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Posted: November 7, 2008
Organic chemists findings provide a new way to form compounds such as rubber
(Nanowerk News) In the not-so-distant future, plastics could be more durable and rubbers could be more … well … rubbery thanks to a novel new approach to polymer synthesis discovered by Texas Tech University organic chemists.
In research slated for publication in the Journal of the American Chemical Society, the scientists demonstrated what principal investigator Michael Mayer refers to as an “elegant and simple” process for ultimately creating a slip-linked pulley system of molecules that could be used to create tougher and more elastic synthetic materials ("Polypseudorotaxanes via Ring-Opening Metathesis Polymerizations of Catenanes").
“No one has ever reported making polymers in this way,” said Mayer, an assistant professor of organic chemistry in the Department of Chemistry and Biochemistry. “It is a fundamentally new, stripped-back approach to the synthesis of this class of polymeric materials.”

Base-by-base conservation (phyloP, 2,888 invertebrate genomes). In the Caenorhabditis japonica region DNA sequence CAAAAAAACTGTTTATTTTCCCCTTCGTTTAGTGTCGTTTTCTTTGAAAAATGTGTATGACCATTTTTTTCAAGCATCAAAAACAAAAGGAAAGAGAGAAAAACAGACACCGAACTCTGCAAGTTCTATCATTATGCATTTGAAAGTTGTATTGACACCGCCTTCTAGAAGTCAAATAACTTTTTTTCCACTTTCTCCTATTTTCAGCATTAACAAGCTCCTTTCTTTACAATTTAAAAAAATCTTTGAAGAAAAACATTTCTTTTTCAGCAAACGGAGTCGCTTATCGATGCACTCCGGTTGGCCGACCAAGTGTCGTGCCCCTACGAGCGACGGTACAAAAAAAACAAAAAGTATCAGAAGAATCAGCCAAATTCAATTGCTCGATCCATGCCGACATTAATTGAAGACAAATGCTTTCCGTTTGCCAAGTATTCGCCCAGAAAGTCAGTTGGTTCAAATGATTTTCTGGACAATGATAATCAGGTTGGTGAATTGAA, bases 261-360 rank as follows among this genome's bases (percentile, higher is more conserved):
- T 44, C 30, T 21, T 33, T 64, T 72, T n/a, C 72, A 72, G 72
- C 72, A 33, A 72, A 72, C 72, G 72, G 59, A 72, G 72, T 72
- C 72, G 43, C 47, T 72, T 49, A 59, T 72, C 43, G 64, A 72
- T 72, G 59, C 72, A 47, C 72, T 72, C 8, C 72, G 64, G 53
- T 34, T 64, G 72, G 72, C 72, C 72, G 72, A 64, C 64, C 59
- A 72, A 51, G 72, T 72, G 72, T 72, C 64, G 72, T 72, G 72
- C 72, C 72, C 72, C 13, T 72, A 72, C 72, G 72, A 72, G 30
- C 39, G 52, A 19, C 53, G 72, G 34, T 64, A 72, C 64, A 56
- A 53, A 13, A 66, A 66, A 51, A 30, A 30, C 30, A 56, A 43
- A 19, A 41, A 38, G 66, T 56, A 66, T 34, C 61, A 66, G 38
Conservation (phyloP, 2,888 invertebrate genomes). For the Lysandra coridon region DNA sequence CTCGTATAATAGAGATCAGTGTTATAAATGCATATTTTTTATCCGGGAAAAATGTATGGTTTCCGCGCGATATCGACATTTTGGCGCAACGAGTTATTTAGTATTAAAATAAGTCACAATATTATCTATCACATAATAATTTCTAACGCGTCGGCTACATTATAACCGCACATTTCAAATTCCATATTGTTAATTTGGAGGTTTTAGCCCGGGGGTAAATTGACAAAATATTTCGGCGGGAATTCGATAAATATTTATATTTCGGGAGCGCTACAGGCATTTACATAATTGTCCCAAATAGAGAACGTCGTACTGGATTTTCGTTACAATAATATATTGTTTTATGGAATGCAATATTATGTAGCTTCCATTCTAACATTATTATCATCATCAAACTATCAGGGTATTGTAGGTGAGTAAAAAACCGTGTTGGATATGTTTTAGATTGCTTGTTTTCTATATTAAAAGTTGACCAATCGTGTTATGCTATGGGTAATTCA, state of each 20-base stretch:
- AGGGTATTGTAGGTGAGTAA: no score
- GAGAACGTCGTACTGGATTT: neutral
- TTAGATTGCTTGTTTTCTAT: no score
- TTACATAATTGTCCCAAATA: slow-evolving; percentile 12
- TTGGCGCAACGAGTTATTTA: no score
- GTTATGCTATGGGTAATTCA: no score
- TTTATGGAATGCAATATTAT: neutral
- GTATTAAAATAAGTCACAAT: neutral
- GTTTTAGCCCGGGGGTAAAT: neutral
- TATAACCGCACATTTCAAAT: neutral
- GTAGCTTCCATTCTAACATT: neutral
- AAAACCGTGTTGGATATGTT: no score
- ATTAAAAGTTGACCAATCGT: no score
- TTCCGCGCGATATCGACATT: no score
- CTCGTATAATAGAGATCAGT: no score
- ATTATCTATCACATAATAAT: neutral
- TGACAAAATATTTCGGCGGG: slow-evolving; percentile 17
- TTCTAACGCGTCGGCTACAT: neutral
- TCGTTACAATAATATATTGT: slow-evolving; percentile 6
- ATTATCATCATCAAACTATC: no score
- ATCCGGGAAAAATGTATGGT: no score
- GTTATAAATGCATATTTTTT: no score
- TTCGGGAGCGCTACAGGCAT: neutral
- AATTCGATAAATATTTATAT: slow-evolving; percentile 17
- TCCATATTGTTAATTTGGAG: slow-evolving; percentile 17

Mayer’s findings provide a new way to form unusually complex polymers-compounds such as rubber formed from clusters of atoms that are chemically chained together.
Current methods for creating polymer networks rely on chemical reactions to cross-link the large molecules. However, when the resulting materials come under stress, Mayer said, the cross-links, which are often times the weakest links, can break resulting in failure of the material.
Mayer and his team, led by senior graduate student Songsu Kang, tried a different approach, beginning with molecules in the form of two interlocked rings – much like the rings used by magicians in the so-called “magic ring” trick.
Their resulting materials have rings that can literally slide along the polymer chains, providing anchor points for cross-linking that can move when the materials are mechanically strained.
Mayer said this proof-of-concept research could someday be used to create pliable networks of polymers, and said his design fits with the theoretical models used by polymer physicists.
“Their theoretical models show polymers as cross-inked by such rings,” he said. “Now we actually have a well-defined method to prepare materials that fit these descriptions.”